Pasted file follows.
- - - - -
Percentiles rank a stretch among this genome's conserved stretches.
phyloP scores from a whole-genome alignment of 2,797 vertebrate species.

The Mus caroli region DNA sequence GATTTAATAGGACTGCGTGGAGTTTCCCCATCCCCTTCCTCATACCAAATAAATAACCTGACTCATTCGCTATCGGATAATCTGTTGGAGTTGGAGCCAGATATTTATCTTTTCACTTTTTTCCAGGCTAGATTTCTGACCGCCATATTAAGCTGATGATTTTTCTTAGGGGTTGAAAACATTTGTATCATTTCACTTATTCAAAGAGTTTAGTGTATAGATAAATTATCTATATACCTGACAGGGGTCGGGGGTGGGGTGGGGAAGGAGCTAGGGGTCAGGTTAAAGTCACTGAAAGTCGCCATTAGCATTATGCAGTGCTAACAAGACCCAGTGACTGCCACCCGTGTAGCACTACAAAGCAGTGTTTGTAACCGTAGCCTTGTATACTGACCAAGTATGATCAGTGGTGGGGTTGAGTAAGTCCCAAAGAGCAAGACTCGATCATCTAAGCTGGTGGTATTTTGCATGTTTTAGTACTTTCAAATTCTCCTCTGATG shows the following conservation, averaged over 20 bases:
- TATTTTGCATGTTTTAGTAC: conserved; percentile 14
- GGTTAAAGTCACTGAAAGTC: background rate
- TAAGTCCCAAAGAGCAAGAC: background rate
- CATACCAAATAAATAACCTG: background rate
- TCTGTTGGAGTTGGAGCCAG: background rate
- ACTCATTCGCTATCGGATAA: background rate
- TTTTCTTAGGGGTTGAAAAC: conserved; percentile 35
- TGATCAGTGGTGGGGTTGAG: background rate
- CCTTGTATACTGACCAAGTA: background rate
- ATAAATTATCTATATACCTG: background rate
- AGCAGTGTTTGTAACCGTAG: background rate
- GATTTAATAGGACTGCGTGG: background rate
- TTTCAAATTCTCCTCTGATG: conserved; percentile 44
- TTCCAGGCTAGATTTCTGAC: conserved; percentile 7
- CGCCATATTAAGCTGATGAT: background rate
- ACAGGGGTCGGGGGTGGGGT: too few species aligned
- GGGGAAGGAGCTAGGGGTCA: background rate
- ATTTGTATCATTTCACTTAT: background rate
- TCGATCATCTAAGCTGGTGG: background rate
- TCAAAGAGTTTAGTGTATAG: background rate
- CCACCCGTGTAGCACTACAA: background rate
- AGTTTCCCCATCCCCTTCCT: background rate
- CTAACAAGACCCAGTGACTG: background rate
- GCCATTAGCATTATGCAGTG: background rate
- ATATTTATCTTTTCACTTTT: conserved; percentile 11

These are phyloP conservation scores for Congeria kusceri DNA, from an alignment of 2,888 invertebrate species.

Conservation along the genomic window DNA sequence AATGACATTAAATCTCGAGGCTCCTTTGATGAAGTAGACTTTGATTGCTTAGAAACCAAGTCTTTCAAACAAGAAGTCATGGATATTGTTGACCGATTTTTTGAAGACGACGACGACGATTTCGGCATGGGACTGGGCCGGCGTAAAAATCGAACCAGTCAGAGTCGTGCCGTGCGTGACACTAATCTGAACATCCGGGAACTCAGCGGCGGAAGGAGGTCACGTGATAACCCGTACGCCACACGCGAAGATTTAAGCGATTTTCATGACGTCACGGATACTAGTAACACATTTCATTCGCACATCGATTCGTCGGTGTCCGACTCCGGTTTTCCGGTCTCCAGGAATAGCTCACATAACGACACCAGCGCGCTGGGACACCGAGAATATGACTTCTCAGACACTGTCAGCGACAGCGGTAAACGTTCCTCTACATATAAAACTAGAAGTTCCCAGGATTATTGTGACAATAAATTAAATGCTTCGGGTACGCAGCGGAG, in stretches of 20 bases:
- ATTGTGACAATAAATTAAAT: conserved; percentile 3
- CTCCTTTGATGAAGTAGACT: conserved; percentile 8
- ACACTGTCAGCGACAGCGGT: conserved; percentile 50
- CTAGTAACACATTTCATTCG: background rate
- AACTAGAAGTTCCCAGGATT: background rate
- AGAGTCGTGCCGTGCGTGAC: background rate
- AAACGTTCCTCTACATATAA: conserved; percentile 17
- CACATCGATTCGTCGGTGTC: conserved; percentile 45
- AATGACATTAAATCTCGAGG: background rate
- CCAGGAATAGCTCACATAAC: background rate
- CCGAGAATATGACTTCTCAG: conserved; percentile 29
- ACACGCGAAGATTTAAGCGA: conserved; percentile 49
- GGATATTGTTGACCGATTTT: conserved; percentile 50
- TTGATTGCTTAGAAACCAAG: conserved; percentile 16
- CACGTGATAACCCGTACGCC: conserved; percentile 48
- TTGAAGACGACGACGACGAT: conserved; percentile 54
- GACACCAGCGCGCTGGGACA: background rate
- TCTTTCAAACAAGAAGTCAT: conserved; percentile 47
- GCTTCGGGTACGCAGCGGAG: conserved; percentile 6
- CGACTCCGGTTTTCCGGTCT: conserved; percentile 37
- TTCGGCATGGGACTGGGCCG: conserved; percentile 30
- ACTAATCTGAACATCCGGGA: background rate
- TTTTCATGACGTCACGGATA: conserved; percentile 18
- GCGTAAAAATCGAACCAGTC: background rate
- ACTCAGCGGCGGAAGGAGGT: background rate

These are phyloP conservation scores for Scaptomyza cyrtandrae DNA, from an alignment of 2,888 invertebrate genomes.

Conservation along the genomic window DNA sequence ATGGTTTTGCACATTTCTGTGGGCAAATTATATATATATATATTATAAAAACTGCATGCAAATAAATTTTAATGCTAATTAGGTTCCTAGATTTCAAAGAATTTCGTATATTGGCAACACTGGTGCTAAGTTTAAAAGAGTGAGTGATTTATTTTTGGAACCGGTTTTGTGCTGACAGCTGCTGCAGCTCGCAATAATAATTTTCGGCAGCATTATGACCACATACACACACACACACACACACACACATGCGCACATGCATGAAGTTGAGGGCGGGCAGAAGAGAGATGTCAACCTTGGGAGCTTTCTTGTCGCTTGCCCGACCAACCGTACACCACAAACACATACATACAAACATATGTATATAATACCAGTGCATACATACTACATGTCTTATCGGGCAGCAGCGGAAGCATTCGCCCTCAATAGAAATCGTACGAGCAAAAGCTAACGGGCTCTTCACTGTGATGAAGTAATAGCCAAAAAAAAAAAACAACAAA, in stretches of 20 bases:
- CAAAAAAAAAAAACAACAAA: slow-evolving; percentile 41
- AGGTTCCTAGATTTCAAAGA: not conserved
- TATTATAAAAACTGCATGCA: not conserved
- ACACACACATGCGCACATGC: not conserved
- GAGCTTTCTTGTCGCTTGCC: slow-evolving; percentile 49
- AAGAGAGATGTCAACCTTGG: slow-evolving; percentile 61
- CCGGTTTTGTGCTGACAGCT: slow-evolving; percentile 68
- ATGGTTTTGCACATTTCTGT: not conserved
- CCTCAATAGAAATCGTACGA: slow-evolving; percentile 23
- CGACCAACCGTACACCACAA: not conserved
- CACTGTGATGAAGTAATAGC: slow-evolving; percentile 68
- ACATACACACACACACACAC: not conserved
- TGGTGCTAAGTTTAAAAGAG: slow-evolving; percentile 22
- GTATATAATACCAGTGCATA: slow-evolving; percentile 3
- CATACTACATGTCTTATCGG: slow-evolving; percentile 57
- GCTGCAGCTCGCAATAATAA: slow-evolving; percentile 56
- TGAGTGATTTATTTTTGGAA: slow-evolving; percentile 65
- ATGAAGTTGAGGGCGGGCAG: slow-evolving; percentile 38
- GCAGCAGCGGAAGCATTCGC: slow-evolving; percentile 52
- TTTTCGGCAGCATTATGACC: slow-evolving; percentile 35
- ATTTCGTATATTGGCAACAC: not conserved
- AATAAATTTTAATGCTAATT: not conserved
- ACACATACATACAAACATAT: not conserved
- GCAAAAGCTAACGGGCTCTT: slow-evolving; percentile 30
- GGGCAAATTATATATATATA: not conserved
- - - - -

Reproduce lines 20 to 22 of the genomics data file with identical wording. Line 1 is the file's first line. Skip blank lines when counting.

- GGGGAAGGAGCTAGGGGTCA: background rate
- ATTTGTATCATTTCACTTAT: background rate
- TCGATCATCTAAGCTGGTGG: background rate